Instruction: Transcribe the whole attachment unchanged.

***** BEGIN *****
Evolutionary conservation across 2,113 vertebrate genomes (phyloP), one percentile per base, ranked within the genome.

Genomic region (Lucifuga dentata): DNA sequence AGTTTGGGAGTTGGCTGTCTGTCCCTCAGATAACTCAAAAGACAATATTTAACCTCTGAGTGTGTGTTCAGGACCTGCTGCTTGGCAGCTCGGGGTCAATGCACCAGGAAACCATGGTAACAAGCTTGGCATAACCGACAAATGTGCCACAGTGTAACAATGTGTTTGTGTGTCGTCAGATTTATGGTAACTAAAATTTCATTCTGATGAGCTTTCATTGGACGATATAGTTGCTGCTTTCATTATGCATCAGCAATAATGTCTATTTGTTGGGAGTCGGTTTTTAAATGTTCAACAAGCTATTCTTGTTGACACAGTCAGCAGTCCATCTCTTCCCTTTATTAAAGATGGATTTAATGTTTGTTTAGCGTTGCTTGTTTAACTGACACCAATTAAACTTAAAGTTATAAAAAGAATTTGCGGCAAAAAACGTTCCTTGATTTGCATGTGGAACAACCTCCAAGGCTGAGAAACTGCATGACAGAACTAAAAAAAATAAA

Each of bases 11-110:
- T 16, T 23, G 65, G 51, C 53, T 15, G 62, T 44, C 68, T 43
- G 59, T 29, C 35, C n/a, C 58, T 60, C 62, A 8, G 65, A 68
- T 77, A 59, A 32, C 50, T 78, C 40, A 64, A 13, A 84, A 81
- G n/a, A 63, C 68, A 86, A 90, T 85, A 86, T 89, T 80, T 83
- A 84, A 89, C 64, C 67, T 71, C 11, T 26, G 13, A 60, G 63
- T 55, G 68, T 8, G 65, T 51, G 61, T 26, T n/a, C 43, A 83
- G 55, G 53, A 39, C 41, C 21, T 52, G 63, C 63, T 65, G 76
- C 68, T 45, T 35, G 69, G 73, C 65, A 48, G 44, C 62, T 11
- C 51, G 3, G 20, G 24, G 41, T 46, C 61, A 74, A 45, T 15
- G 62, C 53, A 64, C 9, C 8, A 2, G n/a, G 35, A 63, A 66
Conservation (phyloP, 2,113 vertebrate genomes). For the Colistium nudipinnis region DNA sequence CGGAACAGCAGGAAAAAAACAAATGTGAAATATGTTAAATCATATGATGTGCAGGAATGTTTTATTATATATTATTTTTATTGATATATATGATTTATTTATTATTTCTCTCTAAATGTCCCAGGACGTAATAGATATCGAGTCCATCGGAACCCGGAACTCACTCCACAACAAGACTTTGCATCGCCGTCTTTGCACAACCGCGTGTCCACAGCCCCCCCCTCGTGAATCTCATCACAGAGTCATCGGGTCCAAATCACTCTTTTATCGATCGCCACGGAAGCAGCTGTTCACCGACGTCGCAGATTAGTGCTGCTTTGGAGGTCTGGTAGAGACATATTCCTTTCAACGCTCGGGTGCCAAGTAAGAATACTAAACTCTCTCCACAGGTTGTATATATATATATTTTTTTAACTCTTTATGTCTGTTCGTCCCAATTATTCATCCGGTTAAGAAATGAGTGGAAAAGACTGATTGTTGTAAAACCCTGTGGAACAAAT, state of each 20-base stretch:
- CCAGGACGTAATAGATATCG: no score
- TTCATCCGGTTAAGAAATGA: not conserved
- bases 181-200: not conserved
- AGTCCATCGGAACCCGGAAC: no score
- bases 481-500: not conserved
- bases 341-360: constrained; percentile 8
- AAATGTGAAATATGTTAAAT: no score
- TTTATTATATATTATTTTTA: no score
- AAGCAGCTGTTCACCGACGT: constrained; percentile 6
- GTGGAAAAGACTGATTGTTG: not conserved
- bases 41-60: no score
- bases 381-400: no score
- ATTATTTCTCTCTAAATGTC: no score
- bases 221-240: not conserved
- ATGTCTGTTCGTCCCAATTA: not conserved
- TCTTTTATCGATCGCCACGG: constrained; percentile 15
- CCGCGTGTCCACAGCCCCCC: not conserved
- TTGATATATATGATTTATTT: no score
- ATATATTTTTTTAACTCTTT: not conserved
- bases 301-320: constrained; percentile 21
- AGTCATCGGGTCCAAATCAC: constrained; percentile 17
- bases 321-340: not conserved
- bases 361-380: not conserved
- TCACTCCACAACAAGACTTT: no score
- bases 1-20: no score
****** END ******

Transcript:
Evolutionary conservation across 2,113 vertebrate genomes (phyloP), one percentile per base, ranked within the genome.

Genomic region (Lucifuga dentata): DNA sequence AGTTTGGGAGTTGGCTGTCTGTCCCTCAGATAACTCAAAAGACAATATTTAACCTCTGAGTGTGTGTTCAGGACCTGCTGCTTGGCAGCTCGGGGTCAATGCACCAGGAAACCATGGTAACAAGCTTGGCATAACCGACAAATGTGCCACAGTGTAACAATGTGTTTGTGTGTCGTCAGATTTATGGTAACTAAAATTTCATTCTGATGAGCTTTCATTGGACGATATAGTTGCTGCTTTCATTATGCATCAGCAATAATGTCTATTTGTTGGGAGTCGGTTTTTAAATGTTCAACAAGCTATTCTTGTTGACACAGTCAGCAGTCCATCTCTTCCCTTTATTAAAGATGGATTTAATGTTTGTTTAGCGTTGCTTGTTTAACTGACACCAATTAAACTTAAAGTTATAAAAAGAATTTGCGGCAAAAAACGTTCCTTGATTTGCATGTGGAACAACCTCCAAGGCTGAGAAACTGCATGACAGAACTAAAAAAAATAAA

Each of bases 11-110:
- T 16, T 23, G 65, G 51, C 53, T 15, G 62, T 44, C 68, T 43
- G 59, T 29, C 35, C n/a, C 58, T 60, C 62, A 8, G 65, A 68
- T 77, A 59, A 32, C 50, T 78, C 40, A 64, A 13, A 84, A 81
- G n/a, A 63, C 68, A 86, A 90, T 85, A 86, T 89, T 80, T 83
- A 84, A 89, C 64, C 67, T 71, C 11, T 26, G 13, A 60, G 63
- T 55, G 68, T 8, G 65, T 51, G 61, T 26, T n/a, C 43, A 83
- G 55, G 53, A 39, C 41, C 21, T 52, G 63, C 63, T 65, G 76
- C 68, T 45, T 35, G 69, G 73, C 65, A 48, G 44, C 62, T 11
- C 51, G 3, G 20, G 24, G 41, T 46, C 61, A 74, A 45, T 15
- G 62, C 53, A 64, C 9, C 8, A 2, G n/a, G 35, A 63, A 66
Conservation (phyloP, 2,113 vertebrate genomes). For the Colistium nudipinnis region DNA sequence CGGAACAGCAGGAAAAAAACAAATGTGAAATATGTTAAATCATATGATGTGCAGGAATGTTTTATTATATATTATTTTTATTGATATATATGATTTATTTATTATTTCTCTCTAAATGTCCCAGGACGTAATAGATATCGAGTCCATCGGAACCCGGAACTCACTCCACAACAAGACTTTGCATCGCCGTCTTTGCACAACCGCGTGTCCACAGCCCCCCCCTCGTGAATCTCATCACAGAGTCATCGGGTCCAAATCACTCTTTTATCGATCGCCACGGAAGCAGCTGTTCACCGACGTCGCAGATTAGTGCTGCTTTGGAGGTCTGGTAGAGACATATTCCTTTCAACGCTCGGGTGCCAAGTAAGAATACTAAACTCTCTCCACAGGTTGTATATATATATATTTTTTTAACTCTTTATGTCTGTTCGTCCCAATTATTCATCCGGTTAAGAAATGAGTGGAAAAGACTGATTGTTGTAAAACCCTGTGGAACAAAT, state of each 20-base stretch:
- CCAGGACGTAATAGATATCG: no score
- TTCATCCGGTTAAGAAATGA: not conserved
- bases 181-200: not conserved
- AGTCCATCGGAACCCGGAAC: no score
- bases 481-500: not conserved
- bases 341-360: constrained; percentile 8
- AAATGTGAAATATGTTAAAT: no score
- TTTATTATATATTATTTTTA: no score
- AAGCAGCTGTTCACCGACGT: constrained; percentile 6
- GTGGAAAAGACTGATTGTTG: not conserved
- bases 41-60: no score
- bases 381-400: no score
- ATTATTTCTCTCTAAATGTC: no score
- bases 221-240: not conserved
- ATGTCTGTTCGTCCCAATTA: not conserved
- TCTTTTATCGATCGCCACGG: constrained; percentile 15
- CCGCGTGTCCACAGCCCCCC: not conserved
- TTGATATATATGATTTATTT: no score
- ATATATTTTTTTAACTCTTT: not conserved
- bases 301-320: constrained; percentile 21
- AGTCATCGGGTCCAAATCAC: constrained; percentile 17
- bases 321-340: not conserved
- bases 361-380: not conserved
- TCACTCCACAACAAGACTTT: no score
- bases 1-20: no score